DAYEUHKOLOT RESEARCH

WORK IN PROGRESS — just a note for myself, nobody else reads this, except those whom I share this with 🙂

In the last two years, I have been researching the relationship between the textile industry waste and severe/life threatening (long-term) effects on human health. Specifically, I’ve been looking at data from the Citarum–WHO called it the most polluted river in the world–and the heavy metal toxicity in the water, notably in the upstream area, Dayeuhkolot and its surrounding area. Someday, once I’m able to go back “home” (Dayeuhkolot is where I was born and raised), I wish to do some investigation on people who live(d) there, especially those who were born in 1970s-1980s.

It seems that recently, sometime in 2020, there has been some kind of governmental cleaning project, so in 2022 the situation may be better. Even though, according to some environmental activists, the cleaning project only resulted in temporary changes as it didn’t address the root problem–waste management of the textile industry.

The total number of textile factories there today is much less than 3-4 decades ago. The industry started in 1960s and the area was designated as a national textile industrial zone in 1969 by President Suharto. With the official designation, the number of textile factories grew exponentially in 1970s. To lure more foreign investment, Suharto relaxed regulations to obtain company permit. Environmental impact analyses were not necessary to obtain operational permits. Consequently, a company didn’t not have to be responsible in managing its own wastewater. The peak of textile industry happened in the 1980s, with around 3,000 factories were in operation, located around the river from Dayeuhkolot to Majalaya.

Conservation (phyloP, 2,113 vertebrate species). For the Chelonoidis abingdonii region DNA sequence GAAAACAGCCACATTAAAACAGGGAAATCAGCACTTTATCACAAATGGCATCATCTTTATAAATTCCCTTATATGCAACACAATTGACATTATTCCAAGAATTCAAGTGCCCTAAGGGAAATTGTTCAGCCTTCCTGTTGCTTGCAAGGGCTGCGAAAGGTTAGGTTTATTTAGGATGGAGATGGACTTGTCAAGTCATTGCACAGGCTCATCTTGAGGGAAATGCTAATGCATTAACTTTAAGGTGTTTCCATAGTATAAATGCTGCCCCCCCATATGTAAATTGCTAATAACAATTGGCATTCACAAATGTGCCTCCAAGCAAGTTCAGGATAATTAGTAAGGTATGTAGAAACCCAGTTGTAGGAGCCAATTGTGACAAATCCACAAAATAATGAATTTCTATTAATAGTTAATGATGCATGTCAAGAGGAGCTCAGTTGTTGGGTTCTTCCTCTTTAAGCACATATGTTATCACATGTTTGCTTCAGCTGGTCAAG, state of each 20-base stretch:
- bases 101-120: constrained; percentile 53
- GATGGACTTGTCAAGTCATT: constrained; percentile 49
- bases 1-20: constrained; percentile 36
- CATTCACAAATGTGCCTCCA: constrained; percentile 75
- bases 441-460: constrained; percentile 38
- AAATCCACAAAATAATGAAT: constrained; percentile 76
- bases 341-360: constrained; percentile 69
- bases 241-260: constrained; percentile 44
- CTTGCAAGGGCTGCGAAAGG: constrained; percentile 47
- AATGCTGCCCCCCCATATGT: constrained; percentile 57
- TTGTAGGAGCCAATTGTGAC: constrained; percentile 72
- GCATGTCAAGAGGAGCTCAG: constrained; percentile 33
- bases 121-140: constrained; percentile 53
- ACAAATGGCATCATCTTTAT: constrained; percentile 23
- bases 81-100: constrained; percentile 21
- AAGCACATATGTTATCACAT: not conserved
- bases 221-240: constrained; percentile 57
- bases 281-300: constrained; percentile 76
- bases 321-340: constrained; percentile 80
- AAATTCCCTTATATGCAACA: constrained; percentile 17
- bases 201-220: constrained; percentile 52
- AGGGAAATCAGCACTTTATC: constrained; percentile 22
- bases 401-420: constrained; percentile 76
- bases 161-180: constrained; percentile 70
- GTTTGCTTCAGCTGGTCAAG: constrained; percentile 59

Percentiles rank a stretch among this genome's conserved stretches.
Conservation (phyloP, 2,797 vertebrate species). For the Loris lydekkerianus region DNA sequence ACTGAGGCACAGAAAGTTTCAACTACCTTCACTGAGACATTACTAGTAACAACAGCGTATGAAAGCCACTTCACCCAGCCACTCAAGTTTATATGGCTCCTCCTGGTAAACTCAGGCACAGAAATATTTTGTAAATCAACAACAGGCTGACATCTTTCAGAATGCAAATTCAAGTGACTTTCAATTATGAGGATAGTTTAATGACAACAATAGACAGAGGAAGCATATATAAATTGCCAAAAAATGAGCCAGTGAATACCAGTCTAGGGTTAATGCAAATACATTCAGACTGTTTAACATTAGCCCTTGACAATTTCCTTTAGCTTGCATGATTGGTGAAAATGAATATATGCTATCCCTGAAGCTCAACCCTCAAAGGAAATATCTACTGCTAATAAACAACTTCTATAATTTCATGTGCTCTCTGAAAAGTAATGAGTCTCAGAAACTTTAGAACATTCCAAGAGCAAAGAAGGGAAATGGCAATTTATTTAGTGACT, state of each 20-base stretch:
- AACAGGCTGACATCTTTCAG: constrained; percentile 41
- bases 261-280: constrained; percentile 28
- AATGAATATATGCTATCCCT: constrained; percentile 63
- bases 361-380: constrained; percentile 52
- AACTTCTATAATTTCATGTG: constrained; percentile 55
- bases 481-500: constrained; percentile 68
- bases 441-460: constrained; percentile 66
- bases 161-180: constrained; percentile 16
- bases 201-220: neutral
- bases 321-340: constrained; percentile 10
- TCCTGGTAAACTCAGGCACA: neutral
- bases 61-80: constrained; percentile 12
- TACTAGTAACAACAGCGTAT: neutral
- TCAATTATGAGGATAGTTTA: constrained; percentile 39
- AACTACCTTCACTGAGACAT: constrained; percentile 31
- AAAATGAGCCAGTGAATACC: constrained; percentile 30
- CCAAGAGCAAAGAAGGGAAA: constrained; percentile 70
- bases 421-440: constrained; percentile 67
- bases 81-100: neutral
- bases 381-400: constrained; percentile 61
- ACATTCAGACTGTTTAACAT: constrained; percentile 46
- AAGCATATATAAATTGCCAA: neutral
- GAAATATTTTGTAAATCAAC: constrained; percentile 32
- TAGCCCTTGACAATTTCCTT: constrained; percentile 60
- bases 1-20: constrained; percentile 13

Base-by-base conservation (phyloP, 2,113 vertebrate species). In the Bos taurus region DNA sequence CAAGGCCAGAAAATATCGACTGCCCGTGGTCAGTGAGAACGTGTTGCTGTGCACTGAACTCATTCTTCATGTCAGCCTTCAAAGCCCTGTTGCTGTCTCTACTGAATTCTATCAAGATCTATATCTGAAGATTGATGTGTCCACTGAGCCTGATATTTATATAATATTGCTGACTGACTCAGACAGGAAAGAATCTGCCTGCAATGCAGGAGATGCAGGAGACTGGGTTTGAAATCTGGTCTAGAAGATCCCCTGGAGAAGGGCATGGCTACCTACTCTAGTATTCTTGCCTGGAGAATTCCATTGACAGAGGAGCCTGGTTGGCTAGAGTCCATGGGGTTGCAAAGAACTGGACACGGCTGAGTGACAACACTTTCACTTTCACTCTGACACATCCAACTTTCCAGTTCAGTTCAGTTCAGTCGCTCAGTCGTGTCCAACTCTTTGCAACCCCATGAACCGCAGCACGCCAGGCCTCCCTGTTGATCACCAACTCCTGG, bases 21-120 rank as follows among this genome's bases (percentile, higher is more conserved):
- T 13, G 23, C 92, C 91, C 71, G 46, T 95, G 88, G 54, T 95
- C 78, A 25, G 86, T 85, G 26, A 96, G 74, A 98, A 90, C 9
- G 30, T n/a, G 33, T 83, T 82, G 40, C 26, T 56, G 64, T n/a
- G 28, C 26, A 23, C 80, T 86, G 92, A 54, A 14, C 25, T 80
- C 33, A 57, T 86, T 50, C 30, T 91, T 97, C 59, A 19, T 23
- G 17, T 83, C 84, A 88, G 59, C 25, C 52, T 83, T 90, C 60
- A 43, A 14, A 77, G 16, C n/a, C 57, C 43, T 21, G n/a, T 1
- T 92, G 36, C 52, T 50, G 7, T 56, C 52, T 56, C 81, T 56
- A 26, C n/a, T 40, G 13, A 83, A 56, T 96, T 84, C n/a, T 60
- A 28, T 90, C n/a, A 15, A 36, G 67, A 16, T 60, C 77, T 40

When I lived there, the area had the highest concentration of textile factories. Those born in 1970s-1980s were significantly impacted, and these impacts most possibly are long lasting, stay throughout their adulthood.

Figure 1. Pathway of heavy metals sources and exposure to humans (source: Jyothi, 2021)

Chronic exposure to heavy metals, even when it is low dose, is damaging for human health (see Figure 1). Research elsewhere (India, the US) reveals that genotoxic carcinogens, namely chemicals that exert carcinogenicity via the induction of mutation, pose a cancer risk for humans even at very low dose and are much more harmful for children than adults. Pre-natal and early childhood’s exposure to genotoxic carcinogens may impact the DNA interaction properties, significantly increase the risk of future cancer. Moreover, some research argue that such an exposure has a direct causality and even facilitates later oncogenic events in adulthood and acts as a possible mechanism of developmental basis of adult disease.

There were 444 textile factories along the Citarum river in 2020, declined from around 800 in 2014. And, yet, severe effects of the industry were still experienced by Dayeuhkolot’s children of the 2020s. My data from that year (see the table below) still show horribly high levels of heavy metal in the water. In addition to dealing with air and water pollutions experienced in other places in Indonesia, notably in urban areas, people in Dayeuhkolot, especially those who were exposed to the toxicity during pre-natal and early childhood, reportedly have these problems (data from recent years): dermatitis, contact rashes, intestinal problems, delays in child development (inc. intellectual deficit), renal failure, chronic bronchitis, and a significant incident of tumours (inc. malignant ones). 

Below are the latest data on the heavy metal content in the water and the list of their associated impacts on human health, compiled from multiple sources.